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"I'm so evil, and skanky. And I think I'm kind of gay."
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June 27 2013

Buffy - an example of the cosmology of serialized TV. David Auerbach of The American Reader takes a look at "the cosmology of serialized television," and points to "Buffy the Vampire Slayer" as an example where "the expansionary model" fails.

Needless to say, I disagree with his opinion.

Now correct me if I'm wrong, is he saying that BtVS neglected character development and storylines in favor of mythology of the show? Because if he is, I can only say: WHAAAAT?
It just kind of seems like he hates every TV show ever made ever.

[ edited by damil on 2013-06-28 01:27 ]
Even beyond Buffy, I disagree with him and specifically his apparent stance that improvised art--as much of television is--inherently is lesser than meticulously-planned art. Mad Men is the only refutation I feel like I need for that argument, although obviously he would disagree with that.

It's a shame, because at the beginning I did agree with him to some extent. While I didn't mind the use of Dante in MM, it is a fairly classic technique that seems to stem from insecurity about TV as a medium. An insecurity which I consider totally unfounded. Unfortunately, beyond a handful of exceptions, he would seem to argue that the insecurity is justified. Oh well.
In my opinion, one of the biggest strengths of Buffy and Angel was how the expansion of the mythology was in direct symbiosis with the character development, in that they thematically mutually fed into each other. To say that the mythology got in the way of character development is nothing short of a blatant and lazy misinterpretation. Character development was consistently both facilitated by and a catalyst for the expanding of the mythology.
Nicely put, GreatMuppetyOdin.

All the Whedon shows are pretty much about iconoclasts doing their thing, on every level. Characters, writers, creators, everyone. It's part of their DNA, so any analysis has to take that into account.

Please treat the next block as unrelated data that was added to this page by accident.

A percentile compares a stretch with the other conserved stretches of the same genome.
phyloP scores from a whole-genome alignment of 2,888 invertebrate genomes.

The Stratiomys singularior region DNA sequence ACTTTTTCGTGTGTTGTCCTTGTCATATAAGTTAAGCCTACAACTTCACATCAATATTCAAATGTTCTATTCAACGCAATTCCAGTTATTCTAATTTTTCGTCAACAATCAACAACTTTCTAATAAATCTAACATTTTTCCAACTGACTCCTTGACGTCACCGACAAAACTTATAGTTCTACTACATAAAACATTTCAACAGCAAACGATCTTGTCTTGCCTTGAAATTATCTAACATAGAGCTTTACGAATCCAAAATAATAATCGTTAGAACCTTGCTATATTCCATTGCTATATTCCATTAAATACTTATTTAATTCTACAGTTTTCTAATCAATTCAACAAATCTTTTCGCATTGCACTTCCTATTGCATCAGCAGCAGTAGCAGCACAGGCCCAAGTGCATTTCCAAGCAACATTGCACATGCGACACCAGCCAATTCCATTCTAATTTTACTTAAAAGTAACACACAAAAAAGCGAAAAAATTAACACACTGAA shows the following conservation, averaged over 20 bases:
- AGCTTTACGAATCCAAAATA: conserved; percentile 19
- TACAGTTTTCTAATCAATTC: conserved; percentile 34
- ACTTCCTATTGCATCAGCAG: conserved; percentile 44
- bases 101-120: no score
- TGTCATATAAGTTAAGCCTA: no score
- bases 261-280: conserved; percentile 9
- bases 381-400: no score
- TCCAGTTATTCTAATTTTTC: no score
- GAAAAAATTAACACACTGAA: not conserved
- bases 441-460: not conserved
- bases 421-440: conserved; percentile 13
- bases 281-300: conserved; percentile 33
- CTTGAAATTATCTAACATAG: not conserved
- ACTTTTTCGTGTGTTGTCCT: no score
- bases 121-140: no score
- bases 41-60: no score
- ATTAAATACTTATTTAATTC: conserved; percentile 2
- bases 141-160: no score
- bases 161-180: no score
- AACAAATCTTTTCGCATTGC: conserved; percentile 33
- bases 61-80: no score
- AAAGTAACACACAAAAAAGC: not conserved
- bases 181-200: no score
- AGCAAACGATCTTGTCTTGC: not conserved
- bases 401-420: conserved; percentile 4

Trying to view these shows from a simpler perspective, or trying to force them to fit a neater mold just to force them to share a category of shows created 50-60 years ago really isn't all that useful.

Plus, the author doesn't really address the fact that it's sometimes a straight up miracle for a show to survive from one season to the next. Having multiple seasons in any form is the kind of problem most shows dream of, not the sort of thing they can realistically write for ahead of time.
One word. Wesley.
I feel the author rightly praises The Wire and Babylon 5 for having the arcs well-planned in advance, but in both cases there was some improv as well forced upon the show, mostly due to casting troubles. (Straczynski on B5 had the clever notion of writing in "trap doors" for each character that could remove them from the story, narrative-wise, if the actors had to go.) So even the best-planned shows still need to juggle on occasion. I think this fellow is aspiring to some Platonic ideal...

I admit Season 7 is flawed, but I think it does does a reasonably good job of connecting many disparate elements -- including Fray, for crying out loud -- that the show's mythology had dictated.

The biggest problem was that they'd locked themselves into having the last Big Bad be the First Evil, thanks to "Amends," but the First's "I be dead people" trick it allowed them the genius intro catalogue of cameos and then the even-more-genius method of having SMG play both hero and villain. The First's henchbeings were rather more problematic; if Caleb had been introduced much, much earlier, I think the season would have been much stronger.

But still: Faith coming back, the nature of Slayerhood being carefully examined, the payoff with the Potentials, Willow coming into her own... I'll grant the author that they'd painted themselves into some corners, but dang if they didn't paint themselves back out again.

If anything, BtVS was a show that paid serious attention to its history, if mostly in in-jokes.